Restoring Glory: How to Give Old Wood Furniture New Life

Restoring Glory: How to Give Old Wood Furniture New Life
Good pieces of wood furniture are worth restoring, and it’s easier than you think. (Vasilisa Petruk/Shutterstock)

Is your dining room table showing the wear and tear of family use? Or is your antique dresser showing its age, but not in a good way? Don’t go shopping or log on to buy something new; instead refresh, restore, or reimagine it.

Water rings, scratches, and general wear and tear may make you think your wood furniture is beyond saving. But good pieces are worth restoring, and it’s easier than you think.

But First, Clean

Before you strip or sand—and we’ll get to that—bypass the spray-on furniture polish—that’s just for a quick spiff up—and instead give it a thorough cleaning. Use a lemon or orange cleaner, or the old reliable Murphy’s Oil Soap. Apply as instructed, let it sit for 10 minutes, and then wipe it off. You may need to do this two or three times, allowing the wood to thoroughly dry between applications. In many cases, removing years of accumulated grime is all that’s needed to reveal the original beauty underneath.
Start by giving your furniture a thorough cleaning. (Egeria/Shutterstock)
Start by giving your furniture a thorough cleaning. (Egeria/Shutterstock)

Stained and Dried-Out Wood

Water stains are an inevitable part of owning wood furniture. The white rings are the result of the wood absorbing excess moisture from a coffee mug or a water glass.

Get out that bottle of mayonnaise you bought for your famous summer potato salad and lightly dab a bit onto the ring. Let it sit for 30 minutes and then wipe it off. In most cases, this is all you’ll need to do.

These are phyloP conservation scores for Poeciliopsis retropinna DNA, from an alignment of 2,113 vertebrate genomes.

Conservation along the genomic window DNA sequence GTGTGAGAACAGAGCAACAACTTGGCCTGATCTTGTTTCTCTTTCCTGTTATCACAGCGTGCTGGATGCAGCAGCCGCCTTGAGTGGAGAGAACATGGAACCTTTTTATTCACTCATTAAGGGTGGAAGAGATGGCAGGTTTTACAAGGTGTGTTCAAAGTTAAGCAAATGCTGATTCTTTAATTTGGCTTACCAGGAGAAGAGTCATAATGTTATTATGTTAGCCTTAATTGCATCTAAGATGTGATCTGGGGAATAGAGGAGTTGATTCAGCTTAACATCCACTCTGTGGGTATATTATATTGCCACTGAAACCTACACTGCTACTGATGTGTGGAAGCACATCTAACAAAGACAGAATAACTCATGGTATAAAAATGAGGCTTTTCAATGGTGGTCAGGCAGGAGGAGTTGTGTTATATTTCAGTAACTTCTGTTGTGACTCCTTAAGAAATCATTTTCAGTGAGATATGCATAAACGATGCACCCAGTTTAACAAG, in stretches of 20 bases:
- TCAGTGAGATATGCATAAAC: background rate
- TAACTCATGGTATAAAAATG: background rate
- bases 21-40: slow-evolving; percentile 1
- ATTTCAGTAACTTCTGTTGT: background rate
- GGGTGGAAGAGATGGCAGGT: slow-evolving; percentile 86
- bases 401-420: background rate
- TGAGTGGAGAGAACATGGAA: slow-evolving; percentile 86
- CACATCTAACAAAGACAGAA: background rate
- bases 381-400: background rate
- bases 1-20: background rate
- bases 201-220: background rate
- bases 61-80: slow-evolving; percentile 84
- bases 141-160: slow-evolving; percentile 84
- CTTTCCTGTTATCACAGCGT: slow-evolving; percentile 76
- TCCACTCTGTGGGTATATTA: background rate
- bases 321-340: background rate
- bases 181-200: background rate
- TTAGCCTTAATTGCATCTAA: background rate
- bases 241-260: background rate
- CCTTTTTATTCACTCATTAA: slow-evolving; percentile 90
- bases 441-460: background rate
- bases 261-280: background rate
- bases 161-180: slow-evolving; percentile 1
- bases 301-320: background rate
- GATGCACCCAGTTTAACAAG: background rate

While you’ve got the pantry open, you may want to pull out the extra-virgin olive oil and distilled white vinegar if your furniture is splotchy or dried out from being stored in an attic or basement. Mix 3/4 cup oil and 1/4 cup vinegar, dip a cloth in the mixture, and apply lightly. The acetic acid in vinegar cleans without scrubbing, while the olive oil conditions the wood, swelling the fibers and deepening the color. This may also take care of light scratches.


Carpenters have been fixing scratches in finished and unfinished wood with nuts for centuries—and enjoying a nice snack in the process. Find a nut that matches the color of your wood, typically a walnut, pecan, or hazelnut. Rub the area with the soft meat of the nut; this fills the scratched area, while the nut oils act as a fine substitute finish.

Some people prefer java for very shallow scratches, applying fresh, dark-brewed coffee to a cotton ball and working it over the stain. Other alternatives are, depending on the wood’s color, rubbing in a tiny bit of cooking oil, shoe polish, crayons, and, of course, if you have one, a furniture filler crayon.

Note that if your furniture is painted, none of this will work, and you’ll need to use wood filler and touch-up paint.